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4 Thermal Management

First: Thermal management is only available on ACPI systems.

Second: Thermal management is buggy on a lot of machines (mostly by BIOS, it's also possible that you hit a kernel bug, see Lists how to report a kernel bug to get it solved). It is also very buggy in powersaved, if something does not work, report it ;-)

4.1 Examine your system

Examine the directory(ies) in /proc/acpi/thermal_zone/*/

  1. Cooling Mode (currently rarely supported by BIOS)
    if cooling_mode is supported try out if the COOLING_MODE variable satisfies your needs (set it to active or passive in your scheme_* configuration files, see below - Configuration Variables).
  2. Overriding Trip Points
    If cooling_mode is not supported, you have to adjust your trip points. Have a look at /proc/acpi/thermal_zone/*/trip_points or use powersave -T. Your system should at least support a passive, even better one or more active trip points (if not, nag your vendor to export temperature limits by BIOS, it is really easy, but a lot of vendors do not care much about the ACPI spec...) If your system supports trip points you can override the temperature limits for your needs (described below in Configuration Variables).
  3. Multiple Thermal Zones:
    If you have multiple thermal_zones you should find out which one refers to the processor first.
    E.g. like: if your processor supports CPU frequency control use powersave -f to speed and warm up your processor (powersave -A to switch back to dynamic mode). additionally you could close the slot to the fan (carefully...) The thermal zone(s) which temperature(s) is rapidly increasing, is(are) the interesting one. Adjust the trip points of this thermal_zone (use number from powersave -T) using the variables described in 2.6.

4.2 Configuration Variables

Relevant configuration variables are in /etc/powersave/thermal and the scheme configuration files You may want to create e.g. a scheme cool/hot and activate it when you need a cool/fast system using the kpowersave front-end or the -x -e parameters of the powersave binary.


    Relevant general configuration variables for each scheme: (/etc/powersave/scheme_*):

  2. COOLING_POLICY="passive" The cooling management is controlled by the kernel, powersaved has not much influence on this.

    Use these variables to override the temperature trip point settings exported by the BIOS (in degrees Celsius, see /proc/acpi/thermal_zone/*/trip_points) The number at the end of each variable defines the thermal zone for which the value should be active. Use the powersave -T command to find supported thermal zones and their default trip point settings.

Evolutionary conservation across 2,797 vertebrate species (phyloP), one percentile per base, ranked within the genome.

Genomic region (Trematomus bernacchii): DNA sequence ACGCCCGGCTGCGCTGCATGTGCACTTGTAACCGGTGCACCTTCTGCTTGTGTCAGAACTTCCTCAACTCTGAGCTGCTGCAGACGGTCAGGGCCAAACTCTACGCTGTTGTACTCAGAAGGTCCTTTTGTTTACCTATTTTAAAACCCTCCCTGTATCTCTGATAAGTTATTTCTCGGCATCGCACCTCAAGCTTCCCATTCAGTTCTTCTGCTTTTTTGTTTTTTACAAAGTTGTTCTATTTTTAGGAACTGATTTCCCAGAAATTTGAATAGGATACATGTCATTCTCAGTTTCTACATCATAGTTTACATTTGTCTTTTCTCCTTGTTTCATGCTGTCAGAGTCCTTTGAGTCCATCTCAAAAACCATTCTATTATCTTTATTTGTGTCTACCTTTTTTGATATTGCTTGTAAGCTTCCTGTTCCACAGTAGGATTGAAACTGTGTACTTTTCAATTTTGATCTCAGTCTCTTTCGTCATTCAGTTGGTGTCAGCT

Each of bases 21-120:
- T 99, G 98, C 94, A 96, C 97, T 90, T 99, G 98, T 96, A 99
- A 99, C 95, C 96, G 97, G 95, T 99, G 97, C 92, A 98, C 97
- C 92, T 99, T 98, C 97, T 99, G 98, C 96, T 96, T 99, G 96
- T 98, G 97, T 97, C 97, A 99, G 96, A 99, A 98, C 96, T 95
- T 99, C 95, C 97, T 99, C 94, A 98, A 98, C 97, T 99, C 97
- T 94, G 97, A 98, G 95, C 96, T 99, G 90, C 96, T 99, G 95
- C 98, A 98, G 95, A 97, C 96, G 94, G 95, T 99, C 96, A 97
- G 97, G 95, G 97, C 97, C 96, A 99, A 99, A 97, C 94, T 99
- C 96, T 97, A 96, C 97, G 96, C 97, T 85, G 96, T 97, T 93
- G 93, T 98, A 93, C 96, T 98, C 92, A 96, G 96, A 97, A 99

You might want to use the script to fill your scheme_* conf files with your BIOS settings to easily override them.

    The machine is switching on fans when active trip point temperature limits are reached.

    When reaching the passive trip point, the kernel will lower the CPU's frequency (if CPU frequency switching is supported by your CPU) and throttle the CPU down when the passive trip point is exceeded.

    By default the passive trip point (tp) is far above the active tps. For a cool and quiet system you may want to change this similar to above example settings. However these values are very HW dependant and you therefore have to fiddle around a bit to find out the best settings for your machine.

    Try to find out which thermal zone directly refers to the processor as described above. A low value for passive should avoid fan activity but may slow down your machine if it exceeds the trip point's limit. The throttling is done by the kernel itself, the maximum throttling variable is not used in case of the passive limit is reached. Increase the active trip points values (if supported) to additionally avoid fan activity.

    If a trip point is not supported by your BIOS (e.g. hot) you cannot use it -> write an email to your vendor he should support all of them, even you have a workstation.